Fat ‘tax’ makes people buy healthier food
A tax on fatty food can save lives and encourage people to make healthier food choices, shows new research.
A levy on fatty foods can change peoples’ eating habits in a short space of time, shows new research.
“Many foods are replaced when politicians regulate our consumption. Some changes are positive [if] we eat more fruits and vegetables. Some are negative, such as higher consumption of salt," says co-author Sinne Smed, from the department of Environment and Natural Resources, University of Copenhagen, Denmark.
Smed and her colleagues studied the effects of a controversial fat tax introduced in Denmark between 2011 and 2013.
Contrary to their initial concerns, the tax actually encouraged people to change their shopping habits so that they bought four per cent less saturated fat, and more vegetables and salty foods. The researchers used these data to estimate the potential health benefits of these changes.
These shifts in food choices--whether they were based on the type of fat, salt or fibre content, or choosing to eat more fruit and vegetable--correlated with the number of incidences of people dying from a range of diseases, such as heart disease, diabetes, and cancer.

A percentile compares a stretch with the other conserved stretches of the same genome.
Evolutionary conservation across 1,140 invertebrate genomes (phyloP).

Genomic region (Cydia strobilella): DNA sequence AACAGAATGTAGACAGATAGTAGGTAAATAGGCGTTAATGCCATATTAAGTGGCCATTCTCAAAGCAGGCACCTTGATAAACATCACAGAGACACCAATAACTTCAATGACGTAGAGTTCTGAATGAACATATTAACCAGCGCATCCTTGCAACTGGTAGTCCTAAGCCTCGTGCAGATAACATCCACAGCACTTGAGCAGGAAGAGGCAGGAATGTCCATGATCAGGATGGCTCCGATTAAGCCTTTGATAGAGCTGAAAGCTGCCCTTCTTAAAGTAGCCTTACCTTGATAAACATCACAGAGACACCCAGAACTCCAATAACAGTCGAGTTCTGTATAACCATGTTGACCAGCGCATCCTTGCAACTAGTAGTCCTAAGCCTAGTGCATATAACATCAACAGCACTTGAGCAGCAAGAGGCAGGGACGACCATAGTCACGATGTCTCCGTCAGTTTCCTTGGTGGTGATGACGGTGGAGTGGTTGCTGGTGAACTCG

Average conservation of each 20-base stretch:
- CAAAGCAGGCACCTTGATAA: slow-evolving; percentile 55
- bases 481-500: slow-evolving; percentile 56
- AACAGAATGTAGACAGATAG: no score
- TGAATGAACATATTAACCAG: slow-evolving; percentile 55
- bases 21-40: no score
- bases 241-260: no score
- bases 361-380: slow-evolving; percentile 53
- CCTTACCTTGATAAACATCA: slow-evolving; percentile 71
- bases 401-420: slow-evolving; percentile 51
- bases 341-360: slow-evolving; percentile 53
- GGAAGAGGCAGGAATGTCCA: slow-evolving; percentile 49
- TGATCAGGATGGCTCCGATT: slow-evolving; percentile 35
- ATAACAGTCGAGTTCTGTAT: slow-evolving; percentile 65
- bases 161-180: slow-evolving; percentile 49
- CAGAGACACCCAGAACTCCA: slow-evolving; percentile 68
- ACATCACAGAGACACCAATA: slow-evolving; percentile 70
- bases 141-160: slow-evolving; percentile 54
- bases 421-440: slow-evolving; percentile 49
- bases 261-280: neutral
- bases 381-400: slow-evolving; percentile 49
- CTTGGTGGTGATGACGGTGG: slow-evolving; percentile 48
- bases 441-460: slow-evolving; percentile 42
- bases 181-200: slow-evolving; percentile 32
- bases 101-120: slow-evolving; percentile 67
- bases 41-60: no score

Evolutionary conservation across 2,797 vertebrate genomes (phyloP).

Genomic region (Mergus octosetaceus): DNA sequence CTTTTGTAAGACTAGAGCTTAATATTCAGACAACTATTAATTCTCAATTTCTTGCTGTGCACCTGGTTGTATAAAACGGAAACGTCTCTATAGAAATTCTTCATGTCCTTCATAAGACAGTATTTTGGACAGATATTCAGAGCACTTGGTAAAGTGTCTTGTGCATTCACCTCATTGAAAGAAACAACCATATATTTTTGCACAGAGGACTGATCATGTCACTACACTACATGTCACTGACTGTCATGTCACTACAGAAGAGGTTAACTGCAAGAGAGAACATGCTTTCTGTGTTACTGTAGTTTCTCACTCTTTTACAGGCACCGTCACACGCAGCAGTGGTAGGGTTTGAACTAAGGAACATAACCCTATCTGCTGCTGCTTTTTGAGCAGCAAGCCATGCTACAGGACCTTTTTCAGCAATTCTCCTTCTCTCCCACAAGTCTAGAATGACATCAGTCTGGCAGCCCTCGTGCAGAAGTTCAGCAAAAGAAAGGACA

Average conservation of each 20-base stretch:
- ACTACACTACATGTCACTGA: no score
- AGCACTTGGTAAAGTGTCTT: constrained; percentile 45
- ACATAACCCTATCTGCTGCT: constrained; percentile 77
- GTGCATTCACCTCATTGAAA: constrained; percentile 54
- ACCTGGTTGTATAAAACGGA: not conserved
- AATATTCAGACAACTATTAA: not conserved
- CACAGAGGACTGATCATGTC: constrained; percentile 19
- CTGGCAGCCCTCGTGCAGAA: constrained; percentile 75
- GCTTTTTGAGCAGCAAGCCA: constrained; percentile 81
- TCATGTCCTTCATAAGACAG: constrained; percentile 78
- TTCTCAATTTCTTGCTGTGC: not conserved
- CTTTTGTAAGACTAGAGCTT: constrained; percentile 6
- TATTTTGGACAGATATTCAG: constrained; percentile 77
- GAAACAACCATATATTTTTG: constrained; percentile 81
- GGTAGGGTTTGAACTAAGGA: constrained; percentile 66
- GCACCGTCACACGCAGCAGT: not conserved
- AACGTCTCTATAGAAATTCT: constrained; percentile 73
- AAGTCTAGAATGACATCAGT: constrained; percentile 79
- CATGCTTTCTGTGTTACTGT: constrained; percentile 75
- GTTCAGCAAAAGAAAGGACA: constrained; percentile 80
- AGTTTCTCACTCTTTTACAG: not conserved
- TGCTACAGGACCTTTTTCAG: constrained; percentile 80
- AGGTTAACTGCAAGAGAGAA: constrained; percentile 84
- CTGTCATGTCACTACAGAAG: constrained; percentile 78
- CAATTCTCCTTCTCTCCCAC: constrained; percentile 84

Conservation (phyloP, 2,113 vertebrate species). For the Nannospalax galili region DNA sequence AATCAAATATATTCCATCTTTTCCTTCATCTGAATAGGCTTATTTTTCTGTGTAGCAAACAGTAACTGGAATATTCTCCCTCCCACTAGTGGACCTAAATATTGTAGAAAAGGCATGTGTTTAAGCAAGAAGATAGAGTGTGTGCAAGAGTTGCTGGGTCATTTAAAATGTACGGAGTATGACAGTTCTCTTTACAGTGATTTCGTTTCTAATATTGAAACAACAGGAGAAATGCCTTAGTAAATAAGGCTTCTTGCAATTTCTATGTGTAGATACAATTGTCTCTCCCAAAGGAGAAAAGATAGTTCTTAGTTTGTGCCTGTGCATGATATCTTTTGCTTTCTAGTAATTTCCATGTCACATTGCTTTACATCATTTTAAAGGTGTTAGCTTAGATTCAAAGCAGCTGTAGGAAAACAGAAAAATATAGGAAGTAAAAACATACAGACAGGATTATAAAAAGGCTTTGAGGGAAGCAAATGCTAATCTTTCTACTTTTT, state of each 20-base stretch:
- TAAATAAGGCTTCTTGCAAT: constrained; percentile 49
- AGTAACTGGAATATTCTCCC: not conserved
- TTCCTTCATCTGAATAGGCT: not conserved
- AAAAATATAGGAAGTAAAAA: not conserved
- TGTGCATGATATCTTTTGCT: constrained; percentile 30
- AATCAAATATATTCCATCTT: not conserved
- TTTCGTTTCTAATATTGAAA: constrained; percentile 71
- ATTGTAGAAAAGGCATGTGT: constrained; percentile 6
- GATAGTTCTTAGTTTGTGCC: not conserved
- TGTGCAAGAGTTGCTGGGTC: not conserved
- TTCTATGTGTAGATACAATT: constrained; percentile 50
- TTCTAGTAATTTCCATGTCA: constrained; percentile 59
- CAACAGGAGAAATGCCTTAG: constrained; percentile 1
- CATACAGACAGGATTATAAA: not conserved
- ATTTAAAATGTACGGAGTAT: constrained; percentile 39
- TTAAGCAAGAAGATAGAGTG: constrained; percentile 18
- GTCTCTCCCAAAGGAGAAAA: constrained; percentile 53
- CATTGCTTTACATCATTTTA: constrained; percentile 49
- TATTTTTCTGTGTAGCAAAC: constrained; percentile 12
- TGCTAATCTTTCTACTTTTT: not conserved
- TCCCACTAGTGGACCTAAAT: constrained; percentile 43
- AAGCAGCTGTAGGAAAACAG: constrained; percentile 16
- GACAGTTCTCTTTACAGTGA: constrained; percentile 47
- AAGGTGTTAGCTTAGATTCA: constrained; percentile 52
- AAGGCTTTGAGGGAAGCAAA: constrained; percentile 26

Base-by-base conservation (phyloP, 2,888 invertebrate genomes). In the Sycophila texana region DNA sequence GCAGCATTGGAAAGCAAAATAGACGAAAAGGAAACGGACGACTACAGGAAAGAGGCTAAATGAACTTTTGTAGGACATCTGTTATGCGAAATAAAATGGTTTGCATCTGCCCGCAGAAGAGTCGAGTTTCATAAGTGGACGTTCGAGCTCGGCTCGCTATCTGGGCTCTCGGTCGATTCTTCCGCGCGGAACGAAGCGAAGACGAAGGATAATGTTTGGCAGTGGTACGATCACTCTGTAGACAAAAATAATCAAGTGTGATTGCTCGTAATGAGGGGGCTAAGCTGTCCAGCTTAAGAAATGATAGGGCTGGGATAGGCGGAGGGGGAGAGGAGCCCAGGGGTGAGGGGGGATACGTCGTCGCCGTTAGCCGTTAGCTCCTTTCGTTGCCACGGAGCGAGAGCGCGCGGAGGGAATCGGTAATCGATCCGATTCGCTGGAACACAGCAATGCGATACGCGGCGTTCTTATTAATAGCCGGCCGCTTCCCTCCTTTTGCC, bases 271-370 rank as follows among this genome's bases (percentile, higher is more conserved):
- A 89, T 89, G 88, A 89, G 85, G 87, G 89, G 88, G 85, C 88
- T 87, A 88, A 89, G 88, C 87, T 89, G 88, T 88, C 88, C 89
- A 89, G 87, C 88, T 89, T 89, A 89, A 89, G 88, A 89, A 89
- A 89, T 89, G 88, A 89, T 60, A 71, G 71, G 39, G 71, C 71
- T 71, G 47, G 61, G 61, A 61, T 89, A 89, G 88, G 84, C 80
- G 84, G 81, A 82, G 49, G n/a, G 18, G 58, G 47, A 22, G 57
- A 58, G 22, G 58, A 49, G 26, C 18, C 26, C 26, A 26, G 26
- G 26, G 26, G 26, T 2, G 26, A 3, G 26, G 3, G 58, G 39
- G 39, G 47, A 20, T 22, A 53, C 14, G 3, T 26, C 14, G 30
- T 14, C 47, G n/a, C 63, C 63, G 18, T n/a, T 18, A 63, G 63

"The results show a relatively small but significant decrease in the number of deaths due to non-infectious diseases," says Smith.
The new results are published in the Journal of Clinical Nutrition.
Changed consumer habits do not necessarily lead to better health
The study shows that the ‘fat tax’ regulated consumer behaviour exactly as it was meant to do. But this new consumer behaviour does not automatically mean that we are healthier, says Professor Arne Astrup from the Department of Sport and Nutrition, University of Copenhagen, Denmark, who was not involved in the research.
Astrup is sceptical about the ‘fat tax’, which he thinks will only encourage people to choose other unhealthy foods. Nonetheless, these studies are important if politicians are to base policy on scientific knowledge, he says.
"The study shows that the ‘fat tax’ achieved the desired effect and that there were big shifts in consumption. But we should do these types of studies before the policy is introduced,” says Astrup.
“These levies could work well if we regulate them better, so people eat less and instead eat whole grains and vegetables. It could have a potentially significant impact on public health," he says.
Read the Danish version of this article on Videnskab.dk
Translated by: Catherine Jex
- 'The effects of the Danish saturated fat tax on food and nutrient intake and modelled health outcomes: an econometric and comparative risk assessment evaluation', European Journal of Clinical Nutrition, 2016, doi: 10.1038/ejcn.2016.6